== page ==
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How can we as hunters save the Midwest deer hunting from becoming a rich man/woman's sport?

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  • How can we as hunters save the Midwest deer hunting from becoming a rich man/woman's sport?

    How can we as hunters save the Midwest deer hunting from becoming a rich man/woman's sport?

  • #2
    There will always be opportunities for those who are not rich to hunt in the midwest =]. Just keep filling your tags and doing your best to introduce more people to hunting.

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    • #3
      Two words: DON'T LEASE

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      • #4
        2 more words: TOO LATE

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        • #5
          We have very good public land in Ohio, and it's free.

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          • #6
            Here in Florida it's Becoming Lease Land Club Hunting more and more our State Lands With all its Rules and Regs by Quota Hunts and with Bad Tempred Slob Hunters? the only way to go is with a Lease Clubs here. you are not alone Rugar007!

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            • #7
              What is your definition of rich?
              Are you referring to equipment prices or land availability?
              If land I admit I am a bit confused because there is high quality public land all over the Midwest much is under used.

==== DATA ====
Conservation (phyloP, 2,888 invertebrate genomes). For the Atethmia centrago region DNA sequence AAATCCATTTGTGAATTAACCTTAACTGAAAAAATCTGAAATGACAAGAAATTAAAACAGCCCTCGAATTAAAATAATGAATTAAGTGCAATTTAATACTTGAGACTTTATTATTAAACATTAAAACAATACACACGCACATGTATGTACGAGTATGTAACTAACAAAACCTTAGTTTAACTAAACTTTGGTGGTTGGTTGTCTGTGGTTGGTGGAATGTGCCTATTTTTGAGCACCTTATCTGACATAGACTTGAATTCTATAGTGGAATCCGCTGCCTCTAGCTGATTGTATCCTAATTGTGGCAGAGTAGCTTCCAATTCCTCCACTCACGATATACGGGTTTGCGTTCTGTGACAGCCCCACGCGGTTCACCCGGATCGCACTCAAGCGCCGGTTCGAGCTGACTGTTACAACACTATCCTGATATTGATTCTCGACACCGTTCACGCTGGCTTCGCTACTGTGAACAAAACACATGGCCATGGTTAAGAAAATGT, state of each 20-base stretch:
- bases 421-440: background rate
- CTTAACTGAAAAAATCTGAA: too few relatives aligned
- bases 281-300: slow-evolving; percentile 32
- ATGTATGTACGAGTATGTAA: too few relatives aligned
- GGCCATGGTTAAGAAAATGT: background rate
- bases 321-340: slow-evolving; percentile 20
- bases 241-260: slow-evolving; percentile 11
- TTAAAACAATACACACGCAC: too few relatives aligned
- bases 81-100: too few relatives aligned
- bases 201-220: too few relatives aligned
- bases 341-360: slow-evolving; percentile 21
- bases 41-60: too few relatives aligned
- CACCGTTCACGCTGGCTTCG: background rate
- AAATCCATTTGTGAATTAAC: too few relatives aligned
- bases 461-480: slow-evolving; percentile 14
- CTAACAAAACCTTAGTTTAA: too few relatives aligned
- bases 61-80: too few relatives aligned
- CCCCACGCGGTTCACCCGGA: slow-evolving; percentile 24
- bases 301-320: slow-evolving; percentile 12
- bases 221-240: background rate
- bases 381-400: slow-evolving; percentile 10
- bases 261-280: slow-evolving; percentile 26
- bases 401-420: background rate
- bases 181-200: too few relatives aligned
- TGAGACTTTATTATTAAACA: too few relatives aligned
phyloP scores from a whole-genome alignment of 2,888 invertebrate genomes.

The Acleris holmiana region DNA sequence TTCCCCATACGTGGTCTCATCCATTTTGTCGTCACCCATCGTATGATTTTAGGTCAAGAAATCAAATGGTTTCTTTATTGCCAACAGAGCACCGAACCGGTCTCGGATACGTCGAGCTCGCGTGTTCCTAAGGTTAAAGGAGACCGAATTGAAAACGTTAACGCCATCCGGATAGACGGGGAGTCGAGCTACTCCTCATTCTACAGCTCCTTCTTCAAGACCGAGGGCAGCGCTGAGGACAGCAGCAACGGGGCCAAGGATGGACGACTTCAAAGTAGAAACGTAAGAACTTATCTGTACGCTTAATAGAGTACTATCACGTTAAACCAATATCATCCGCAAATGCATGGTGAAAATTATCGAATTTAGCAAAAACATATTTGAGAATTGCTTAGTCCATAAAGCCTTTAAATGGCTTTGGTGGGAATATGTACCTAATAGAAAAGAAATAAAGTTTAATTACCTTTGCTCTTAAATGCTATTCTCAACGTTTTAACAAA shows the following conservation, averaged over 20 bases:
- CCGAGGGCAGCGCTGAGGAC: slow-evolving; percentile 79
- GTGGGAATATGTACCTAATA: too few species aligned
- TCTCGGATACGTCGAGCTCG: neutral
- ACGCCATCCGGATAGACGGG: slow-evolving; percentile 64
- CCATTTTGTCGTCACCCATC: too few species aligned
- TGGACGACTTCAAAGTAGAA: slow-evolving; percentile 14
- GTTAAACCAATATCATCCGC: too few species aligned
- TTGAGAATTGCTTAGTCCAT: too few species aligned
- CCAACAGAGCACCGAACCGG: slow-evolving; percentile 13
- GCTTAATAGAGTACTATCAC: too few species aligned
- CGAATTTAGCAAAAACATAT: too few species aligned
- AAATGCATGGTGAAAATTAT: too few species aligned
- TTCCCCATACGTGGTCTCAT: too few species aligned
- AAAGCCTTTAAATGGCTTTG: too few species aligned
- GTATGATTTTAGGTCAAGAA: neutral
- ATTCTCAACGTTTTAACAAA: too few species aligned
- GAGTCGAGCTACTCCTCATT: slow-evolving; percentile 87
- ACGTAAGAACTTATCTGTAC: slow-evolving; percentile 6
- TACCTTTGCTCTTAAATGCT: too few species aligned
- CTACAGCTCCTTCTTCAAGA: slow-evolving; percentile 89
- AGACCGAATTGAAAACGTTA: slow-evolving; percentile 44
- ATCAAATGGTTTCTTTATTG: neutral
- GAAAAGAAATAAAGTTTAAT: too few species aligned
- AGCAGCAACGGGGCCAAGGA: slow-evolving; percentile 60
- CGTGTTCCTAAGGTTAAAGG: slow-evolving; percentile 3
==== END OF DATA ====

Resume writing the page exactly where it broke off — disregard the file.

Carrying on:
There are major efforts going on now a days to make anyone who might have more than another out to be "rich" and therefore- somehow bad. I trust this is not the goal of your question.
              later,
              charlie

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              • #8
                Hunting doesn't have to be expensive. Availability of hunting land can be, which I am assuming is the crux of the question. The fear of losing private land to a lease seems to be partially driving more hunters to seek a land lease for otherwise freely available private property. I'm not a fan of the lease but I understand both sides of the financial equation. The alternative is to work hard to develop a relationship with a land owner who may ultimately be loyal to you when a lease offer is presented by another. I hunt next to a lease on ground owned by my family and I also hunt on the farm that borders the lease. When the leasees tried to lease the neighbors farm, the owner declined, thus preserving our long standing relationship....for now.

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                • #9
                  Public land is available, but travel time can be a problem. Especially if you like to scout or put a stand (which may or may not be there when you return!)Private land is still the best hunting but hardest to access. Sometimes it's more about who you know than how much you got to spend!

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                  • #10
                    I've always kept an ear open 365 days a year for places to hunt,I lose property and pick up property and never lacked from having a fair number to hunt.SOME i bowhunt only, and some are not much more than 5 or ten acres.I trade with friends on take me alongs and have had success on public ground.

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                    • #11
                      ALSO ALWAYS SHARE YOUR HUNTS AND PROCESSED MEAT WITH LAND OWNERS,AND FRIENDS, TAKE PICTURES AND SHARE THEM AS WELL.I have a friend that denied me access for years and when he finally said yes ,I said I didn't really want to hunt I was just checking where is heart was at,when asking for permission don't make it seem like it's the end.

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                      • #12
                        When you figure it out let me know so we can implement it in the south,,,

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